He also addressed the encroachment of social media on the acting profession – specifically the issue of actors and actresses being asked to show social media followings when auditioning for roles. “I’m so lucky I started acting before that became a thing, because I would’ve maybe been at a disadvantage,” he said. “I guess now it’s just part of the thing – I don’t know, that’s sad.”

On casting the plays he has written and When You Finish Saving The World, Eisenberg said: “I would look up an actor and sometimes they’d write something online that was so strange. You almost feel like, ‘I wish I didn’t know that about this person. They’re fantastic, I wish I didn’t know that they have an opinion about this random politician.’

“It just feels weird and distracting, and takes away from this wonderful thing actors have, which is [that] you can be mysterious in your personal life, so that when the public sees you in a role, they can engage with it as something new. That has completely disappeared.”

A24 holds US rights to When You Finish Saving The World and has not yet set a release date. Eisenberg said he tries “to stay uninvolved” in all distribution discussions – “it has nothing to do with anything that I’m good at” – and doesn’t watch himself on screen. He added that sometimes he doesn’t even know when his films come out.

Sarajevo Film Festival continues until Friday (August 19).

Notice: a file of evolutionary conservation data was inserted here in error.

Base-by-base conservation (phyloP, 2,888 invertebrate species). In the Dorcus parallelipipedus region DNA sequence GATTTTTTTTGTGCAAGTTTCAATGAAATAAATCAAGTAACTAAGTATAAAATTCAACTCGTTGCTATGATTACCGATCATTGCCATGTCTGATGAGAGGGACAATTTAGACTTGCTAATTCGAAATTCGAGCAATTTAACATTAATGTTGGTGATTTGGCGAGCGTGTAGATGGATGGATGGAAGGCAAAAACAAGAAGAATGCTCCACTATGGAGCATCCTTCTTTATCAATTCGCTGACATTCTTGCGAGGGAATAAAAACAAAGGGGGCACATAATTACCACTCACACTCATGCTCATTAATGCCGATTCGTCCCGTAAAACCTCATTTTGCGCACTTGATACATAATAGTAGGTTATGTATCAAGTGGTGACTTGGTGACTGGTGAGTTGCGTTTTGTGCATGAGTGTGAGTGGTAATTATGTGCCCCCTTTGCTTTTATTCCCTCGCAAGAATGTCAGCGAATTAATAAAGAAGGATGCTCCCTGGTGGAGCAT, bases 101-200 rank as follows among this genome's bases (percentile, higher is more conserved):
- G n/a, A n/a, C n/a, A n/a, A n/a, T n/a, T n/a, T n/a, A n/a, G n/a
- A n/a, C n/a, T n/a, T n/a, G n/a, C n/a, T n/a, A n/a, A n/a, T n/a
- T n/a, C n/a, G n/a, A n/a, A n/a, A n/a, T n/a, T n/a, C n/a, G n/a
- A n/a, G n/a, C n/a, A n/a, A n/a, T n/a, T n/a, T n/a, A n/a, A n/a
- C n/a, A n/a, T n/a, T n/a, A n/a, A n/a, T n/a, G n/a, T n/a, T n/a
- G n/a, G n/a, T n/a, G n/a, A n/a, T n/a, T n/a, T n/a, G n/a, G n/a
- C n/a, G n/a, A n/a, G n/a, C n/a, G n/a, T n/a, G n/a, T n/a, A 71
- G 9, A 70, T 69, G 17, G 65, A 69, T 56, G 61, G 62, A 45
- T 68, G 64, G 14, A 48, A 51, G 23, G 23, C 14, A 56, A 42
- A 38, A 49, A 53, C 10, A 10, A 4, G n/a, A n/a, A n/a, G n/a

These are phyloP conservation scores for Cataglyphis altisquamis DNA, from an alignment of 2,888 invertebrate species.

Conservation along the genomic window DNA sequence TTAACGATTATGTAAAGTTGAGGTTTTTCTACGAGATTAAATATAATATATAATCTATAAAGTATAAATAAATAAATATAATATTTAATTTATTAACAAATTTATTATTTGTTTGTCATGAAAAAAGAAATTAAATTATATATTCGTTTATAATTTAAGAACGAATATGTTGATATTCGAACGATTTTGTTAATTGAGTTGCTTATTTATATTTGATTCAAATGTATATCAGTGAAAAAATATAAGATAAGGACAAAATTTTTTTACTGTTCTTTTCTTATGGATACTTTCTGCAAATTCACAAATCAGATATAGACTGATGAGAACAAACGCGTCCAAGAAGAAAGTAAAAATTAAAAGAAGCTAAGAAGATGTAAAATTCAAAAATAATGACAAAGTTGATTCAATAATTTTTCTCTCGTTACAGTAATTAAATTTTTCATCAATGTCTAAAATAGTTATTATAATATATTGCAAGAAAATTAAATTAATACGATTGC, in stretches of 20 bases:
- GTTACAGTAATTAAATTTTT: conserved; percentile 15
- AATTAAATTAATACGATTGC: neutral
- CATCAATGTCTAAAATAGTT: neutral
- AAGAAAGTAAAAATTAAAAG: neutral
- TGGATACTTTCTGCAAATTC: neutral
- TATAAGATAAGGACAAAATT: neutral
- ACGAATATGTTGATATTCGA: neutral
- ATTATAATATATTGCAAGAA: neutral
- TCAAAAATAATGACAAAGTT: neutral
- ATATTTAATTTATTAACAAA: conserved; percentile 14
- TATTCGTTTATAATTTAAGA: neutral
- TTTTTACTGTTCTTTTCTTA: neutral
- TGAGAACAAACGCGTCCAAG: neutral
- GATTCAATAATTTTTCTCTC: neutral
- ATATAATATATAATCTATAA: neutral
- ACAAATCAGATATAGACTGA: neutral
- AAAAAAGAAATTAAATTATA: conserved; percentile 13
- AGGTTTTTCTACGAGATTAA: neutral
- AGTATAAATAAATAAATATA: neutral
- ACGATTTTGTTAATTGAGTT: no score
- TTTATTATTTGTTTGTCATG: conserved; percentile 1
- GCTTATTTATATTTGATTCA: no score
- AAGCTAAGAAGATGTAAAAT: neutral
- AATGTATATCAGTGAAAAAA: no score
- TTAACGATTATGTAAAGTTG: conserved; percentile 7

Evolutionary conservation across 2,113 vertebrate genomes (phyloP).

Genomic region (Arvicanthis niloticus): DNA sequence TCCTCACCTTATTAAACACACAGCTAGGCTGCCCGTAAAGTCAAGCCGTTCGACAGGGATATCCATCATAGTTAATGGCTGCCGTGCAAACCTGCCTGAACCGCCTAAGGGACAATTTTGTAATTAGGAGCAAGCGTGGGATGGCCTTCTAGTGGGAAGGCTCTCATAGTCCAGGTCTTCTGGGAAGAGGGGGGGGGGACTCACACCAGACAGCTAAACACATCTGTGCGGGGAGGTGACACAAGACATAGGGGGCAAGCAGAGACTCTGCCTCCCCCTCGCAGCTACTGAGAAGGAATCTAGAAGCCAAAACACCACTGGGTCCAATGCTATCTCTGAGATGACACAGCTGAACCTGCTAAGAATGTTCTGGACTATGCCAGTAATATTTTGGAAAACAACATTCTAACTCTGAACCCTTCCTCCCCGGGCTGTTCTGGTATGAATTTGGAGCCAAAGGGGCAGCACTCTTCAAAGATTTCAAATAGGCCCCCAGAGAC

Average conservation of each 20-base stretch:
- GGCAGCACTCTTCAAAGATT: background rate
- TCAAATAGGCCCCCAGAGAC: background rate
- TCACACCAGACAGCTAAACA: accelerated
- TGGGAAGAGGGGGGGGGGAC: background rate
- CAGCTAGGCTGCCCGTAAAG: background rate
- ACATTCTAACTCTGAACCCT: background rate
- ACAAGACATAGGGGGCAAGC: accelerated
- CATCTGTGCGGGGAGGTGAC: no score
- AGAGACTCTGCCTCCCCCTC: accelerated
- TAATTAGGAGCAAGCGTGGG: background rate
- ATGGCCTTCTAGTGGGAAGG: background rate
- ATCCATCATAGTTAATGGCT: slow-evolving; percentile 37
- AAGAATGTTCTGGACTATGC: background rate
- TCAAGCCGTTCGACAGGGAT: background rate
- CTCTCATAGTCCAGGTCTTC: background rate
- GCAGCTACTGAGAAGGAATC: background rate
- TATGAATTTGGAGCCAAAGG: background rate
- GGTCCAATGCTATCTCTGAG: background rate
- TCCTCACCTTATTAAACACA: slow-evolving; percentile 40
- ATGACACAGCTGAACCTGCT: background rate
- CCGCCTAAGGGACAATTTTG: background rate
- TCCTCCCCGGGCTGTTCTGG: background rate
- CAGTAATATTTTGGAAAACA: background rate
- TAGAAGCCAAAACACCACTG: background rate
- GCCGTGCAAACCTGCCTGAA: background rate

This article originally appeared on KFTV's sister site, ScreenDaily.

Photo credit: Jesse Eisenberg, Kieran Culkin. Source: Gage Skidmore (Lic Under Cc By 2.0) /Imago/landmark Media

Jesse Eisenberg to direct A Real Pain in Poland
Jesse Eisenberg to direct A Real Pain in Poland

Jesse Eisenberg has set his next feature as writer-director – A Real Pain – and is lining up a March 2023 shoot in Warsaw, Poland.

Eisenberg will lead the cast alongside Succession star Kieran Culkin. The story will follow two estranged cousins who travel to Poland after their grandmother dies to see where she came from and end up joining a Holocaust tour.

Dave McCary, Emma Stone and Ali Herting’s US production company Fruit Tree will reunite with Eisenberg after producing his feature directing debut When You Finish Saving The World, which premiered online at Sundance this year and went on to play Cannes.

Speaking to KFTV's sister site, Screen about the main characters Eisenberg said: “They have a funny, fraught relationship; it’s a bittersweet story, as we realise maybe we don’t fully belong together, but against the backdrop of this incredibly dramatic history.

“I’m trying to ask the question is modern pain valid against the backdrop of real historical trauma. I think I’m speaking to the experience of people [in their 30s] who go back and it’s foreign to them – and now suddenly real.”

Eisenberg added he is hoping to use “as much of the crew as I can bring” from his first film alongside Polish crew. “Luckily I’m shooting in a country that has an amazing film tradition.”

The actor-filmmaker comes from a secular Jewish background and his ancestry traces back to Poland. His acting roles include 2020 biographical drama Resistance, about the French mime Marcel Marceau’s role in the French Resistance during the Second World War.